Late in May and heading into this summer I had grand visions and aspirations.
I had collected title after title of books that I wanted to read from everyone else’s suggested summer reading list.
“A book a week,” I told myself. “You’ll catch up on all the books you’ve neglected for so long. You can do this!”
Fast forward to August. Guess how many books I read this summer? Go on … I’ll wait.
If you guessed 3/4 of one book, you, my friend, are the big winner.
I, however, am the big loser. NOT EVEN A WHOLE BOOK.
It’s true. I have read exactly 3/4 of Stephen King’s book, On Writing. Which, by the way, I do recommend, despite not having finished it. I give it 4 out of 5 stars.
So what happened? Why did I fail so miserably?
If you work with or in schools, you almost certainly believe that there is a myth—maybe even a grand conspiracy—about the notion that summers are for vacation.
Are you laughing now? Rolling your eyes? Yes, me too.
In schools, summers are for strategizing, for planning, for filling those last seats, for collecting those annual fund pledges, and for updating that website content. Maybe you can take a day or three off for some R&R, but summers are most certainly not for lazing by the pool all summer, sipping piña coladas, and devouring novel after racy novel.
Between school visits, workshops, and the stuff of daily life, my summer slipped into oblivion. Yours may have done the same.
But I’m not complaining, and here’s why … while I may not have accomplished my reading goal for this summer, consulting with those schools and teaching at those workshops introduced me to a whole new list of books I want to read. Some are related to my work and some are just for fun.
Maybe some of these will interest you too.
I call it my …
When I Get a Spare Moment or
I’m Stuck in an Airport Reading Wish List
(all descriptors below are from amazon.com)
Where does great culture come from? How do you build and sustain it in your group, or strengthen a culture that needs fixing? In The Culture Code, Daniel Coyle goes inside some of the world’s most successful organizations—including the U.S. Navy’s SEAL Team Six, IDEO, and the San Antonio Spurs—and reveals what makes them tick.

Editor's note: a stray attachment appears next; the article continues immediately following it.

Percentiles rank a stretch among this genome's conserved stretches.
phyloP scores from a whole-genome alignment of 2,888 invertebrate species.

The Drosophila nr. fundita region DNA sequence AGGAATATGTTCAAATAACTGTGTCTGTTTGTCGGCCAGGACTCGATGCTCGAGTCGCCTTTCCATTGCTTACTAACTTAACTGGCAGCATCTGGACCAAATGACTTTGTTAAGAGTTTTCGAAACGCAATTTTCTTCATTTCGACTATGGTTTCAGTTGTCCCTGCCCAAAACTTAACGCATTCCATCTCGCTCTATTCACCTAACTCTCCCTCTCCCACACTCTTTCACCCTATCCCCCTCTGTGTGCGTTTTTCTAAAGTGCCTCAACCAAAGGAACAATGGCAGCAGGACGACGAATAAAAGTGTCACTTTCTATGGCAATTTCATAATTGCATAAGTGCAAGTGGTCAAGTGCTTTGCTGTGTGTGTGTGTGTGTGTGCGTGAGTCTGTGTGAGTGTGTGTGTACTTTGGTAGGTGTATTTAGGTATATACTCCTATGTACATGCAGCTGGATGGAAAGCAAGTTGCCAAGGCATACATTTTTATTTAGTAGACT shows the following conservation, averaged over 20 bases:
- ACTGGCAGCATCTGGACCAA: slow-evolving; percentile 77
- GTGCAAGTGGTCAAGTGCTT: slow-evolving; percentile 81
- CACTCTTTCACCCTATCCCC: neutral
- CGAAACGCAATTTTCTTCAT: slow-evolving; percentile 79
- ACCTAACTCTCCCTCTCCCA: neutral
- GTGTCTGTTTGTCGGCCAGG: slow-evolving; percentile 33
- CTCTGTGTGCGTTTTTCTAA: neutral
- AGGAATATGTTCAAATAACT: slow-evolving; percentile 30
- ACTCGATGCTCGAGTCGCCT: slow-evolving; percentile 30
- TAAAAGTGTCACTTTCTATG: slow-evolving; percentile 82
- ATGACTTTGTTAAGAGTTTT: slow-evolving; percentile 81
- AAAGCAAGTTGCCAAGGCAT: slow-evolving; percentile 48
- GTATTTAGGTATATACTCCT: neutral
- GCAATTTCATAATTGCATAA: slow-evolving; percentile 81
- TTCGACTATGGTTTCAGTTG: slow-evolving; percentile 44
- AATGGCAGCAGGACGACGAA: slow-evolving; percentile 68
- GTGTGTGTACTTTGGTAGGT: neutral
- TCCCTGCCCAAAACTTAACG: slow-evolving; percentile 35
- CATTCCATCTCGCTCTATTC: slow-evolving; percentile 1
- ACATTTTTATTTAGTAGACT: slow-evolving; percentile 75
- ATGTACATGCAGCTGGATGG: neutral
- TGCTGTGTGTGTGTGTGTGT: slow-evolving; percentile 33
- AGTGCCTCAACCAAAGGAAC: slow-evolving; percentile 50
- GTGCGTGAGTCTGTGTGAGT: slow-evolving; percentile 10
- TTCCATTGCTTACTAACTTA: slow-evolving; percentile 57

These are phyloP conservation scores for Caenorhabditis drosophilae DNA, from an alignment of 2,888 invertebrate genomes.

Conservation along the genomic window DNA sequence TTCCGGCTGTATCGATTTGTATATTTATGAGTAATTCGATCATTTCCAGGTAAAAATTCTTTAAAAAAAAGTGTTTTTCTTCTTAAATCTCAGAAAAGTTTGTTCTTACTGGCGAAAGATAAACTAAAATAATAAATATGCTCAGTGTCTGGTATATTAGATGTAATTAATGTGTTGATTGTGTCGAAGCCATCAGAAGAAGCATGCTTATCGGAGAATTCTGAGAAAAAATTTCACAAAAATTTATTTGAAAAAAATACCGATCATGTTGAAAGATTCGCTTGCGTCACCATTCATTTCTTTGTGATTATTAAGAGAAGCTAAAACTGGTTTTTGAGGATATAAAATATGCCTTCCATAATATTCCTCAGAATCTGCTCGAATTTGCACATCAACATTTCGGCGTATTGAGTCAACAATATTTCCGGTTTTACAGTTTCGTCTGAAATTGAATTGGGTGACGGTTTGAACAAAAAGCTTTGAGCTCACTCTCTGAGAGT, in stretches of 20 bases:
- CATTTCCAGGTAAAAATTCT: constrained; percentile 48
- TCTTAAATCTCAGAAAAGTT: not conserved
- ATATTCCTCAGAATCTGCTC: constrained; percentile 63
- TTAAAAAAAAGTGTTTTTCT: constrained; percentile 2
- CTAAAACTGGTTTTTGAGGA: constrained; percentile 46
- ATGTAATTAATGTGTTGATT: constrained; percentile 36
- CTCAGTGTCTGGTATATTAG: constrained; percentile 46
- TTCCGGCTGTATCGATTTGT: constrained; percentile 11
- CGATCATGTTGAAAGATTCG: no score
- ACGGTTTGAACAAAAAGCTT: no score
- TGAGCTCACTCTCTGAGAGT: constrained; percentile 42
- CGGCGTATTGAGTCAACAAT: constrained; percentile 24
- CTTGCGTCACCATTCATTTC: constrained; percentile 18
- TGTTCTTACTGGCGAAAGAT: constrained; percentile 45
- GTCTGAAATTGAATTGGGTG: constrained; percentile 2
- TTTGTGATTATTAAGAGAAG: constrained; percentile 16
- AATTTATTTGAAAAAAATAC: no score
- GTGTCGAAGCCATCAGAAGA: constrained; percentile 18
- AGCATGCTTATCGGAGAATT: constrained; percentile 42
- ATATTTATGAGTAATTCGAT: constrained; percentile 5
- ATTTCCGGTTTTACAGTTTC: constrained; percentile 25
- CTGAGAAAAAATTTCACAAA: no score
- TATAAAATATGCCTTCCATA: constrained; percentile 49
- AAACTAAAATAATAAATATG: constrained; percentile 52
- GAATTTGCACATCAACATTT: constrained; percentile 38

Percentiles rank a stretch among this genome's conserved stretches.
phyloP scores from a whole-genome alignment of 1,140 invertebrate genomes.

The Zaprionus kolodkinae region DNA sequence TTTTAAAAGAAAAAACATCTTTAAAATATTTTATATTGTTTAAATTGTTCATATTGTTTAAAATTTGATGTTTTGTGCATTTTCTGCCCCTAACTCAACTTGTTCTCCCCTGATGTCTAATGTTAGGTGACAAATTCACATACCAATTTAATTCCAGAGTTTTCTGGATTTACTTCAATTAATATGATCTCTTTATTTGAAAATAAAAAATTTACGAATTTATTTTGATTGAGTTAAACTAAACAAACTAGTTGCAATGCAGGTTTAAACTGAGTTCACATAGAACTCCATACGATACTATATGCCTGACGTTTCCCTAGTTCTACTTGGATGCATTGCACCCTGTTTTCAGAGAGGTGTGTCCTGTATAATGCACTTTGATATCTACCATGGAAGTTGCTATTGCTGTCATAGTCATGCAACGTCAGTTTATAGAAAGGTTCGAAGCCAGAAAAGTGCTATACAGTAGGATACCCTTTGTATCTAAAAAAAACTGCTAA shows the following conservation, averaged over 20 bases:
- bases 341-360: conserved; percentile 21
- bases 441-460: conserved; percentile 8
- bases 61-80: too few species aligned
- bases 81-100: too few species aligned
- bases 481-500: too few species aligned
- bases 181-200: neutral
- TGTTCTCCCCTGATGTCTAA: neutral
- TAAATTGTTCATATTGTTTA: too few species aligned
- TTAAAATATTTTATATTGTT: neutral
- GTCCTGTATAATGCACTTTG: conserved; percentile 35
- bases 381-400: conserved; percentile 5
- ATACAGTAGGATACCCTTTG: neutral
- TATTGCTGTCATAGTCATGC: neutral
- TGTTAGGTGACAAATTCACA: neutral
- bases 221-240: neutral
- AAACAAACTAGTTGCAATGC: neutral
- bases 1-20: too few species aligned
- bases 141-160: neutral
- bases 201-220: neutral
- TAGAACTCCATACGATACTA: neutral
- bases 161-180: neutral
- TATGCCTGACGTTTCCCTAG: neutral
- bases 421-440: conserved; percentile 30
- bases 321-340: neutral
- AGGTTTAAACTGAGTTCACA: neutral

Cleveland Clinic has long been recognized for driving some of the best clinical outcomes in the nation, but it was not always a leader in patient experience. There was a time when this revered organization ranked among the lowest in the country in this area. Within ten years, however, it had climbed to among the highest and has emerged as the thought leader in the space. How did Cleveland Clinic turn itself around so effectively and so quickly? More important, how can you do the same with your organization?
No matter your level of security, due diligence, or control, the reality is that we live in uncertain times. Organizations are prone to a multitude of risks that can attack from every angle. And yet the greatest exposure does not lie within these risks. Rather, it lies in having a team that is not prepared to anticipate, foresee, or respond to a rising threat and its impact on your reputation, revenue, and relationships in real-time.
When your team is crisis ready, your organization is prepared for anything and everything that the modern world can throw at it.
Since it was first published almost a decade ago, Seth Godin’s visionary book has helped tens of thousands of leaders turn a scattering of followers into a loyal tribe. If you need to rally fellow employees, customers, investors, believers, hobbyists, or readers around an idea, this book will demystify the process.
The Subtle Art of Not Giving a F*ck
In this generation-defining self-help guide, a superstar blogger cuts through the crap to show us how to stop trying to be “positive” all the time so that we can truly become better, happier people.
The Year of Less
In her late twenties, Cait Flanders found herself stuck in the consumerism cycle that grips so many of us: earn more, buy more, want more, rinse, repeat. Even after she worked her way out of nearly $30,000 of consumer debt, her old habits took hold again. When she realized that nothing she was doing or buying was making her happy–only keeping her from meeting her goals–she decided to set herself a challenge: she would not shop for an entire year.
High School teacher James Rockwell is vacationing in Maine with his family when an earth-changing explosion sends them on a race for their lives. Their first step is escaping an island in the midst of a tsunami, and it only gets more dangerous from there.
Can they find their way home as civilization crumbles around them? And if they do, what horrors will they find?
In the city of Coconut Grove, Florida, these things happen: A struggling adman named Eliot Arnold drives home from a meeting with the Client From Hell. His teenage son, Matt, fills a Squirtmaster 9000 for his turn at a high school game called Killer. Matt’s intended victim, Jenny Herk, sits down in front of the TV with her mom for what she hopes will be a peaceful evening for once. Jenny’s alcoholic and secretly embezzling stepfather, Arthur, emerges from the maid’s room, angry at being rebuffed. Henry and Leonard, two hit men from New Jersey, pull up to the Herks’ house for a real game of Killer, Arthur’s embezzlement apparently not having been quite so secret to his employers after all. And a homeless man named Puggy settles down for the night in a treehouse just inside the Herks’ yard.
One final note on my reading list, and for the sake of full disclosure …
Tom Abrahams, the author of Pilgrimage, is my older brother and he just happens to be a really great writer. Pilgrimage is one of his latest releases. And yes, I’m a terrible sister because I haven’t yet read it.
But I will, I will … next time I’m stranded at the airport … I promise …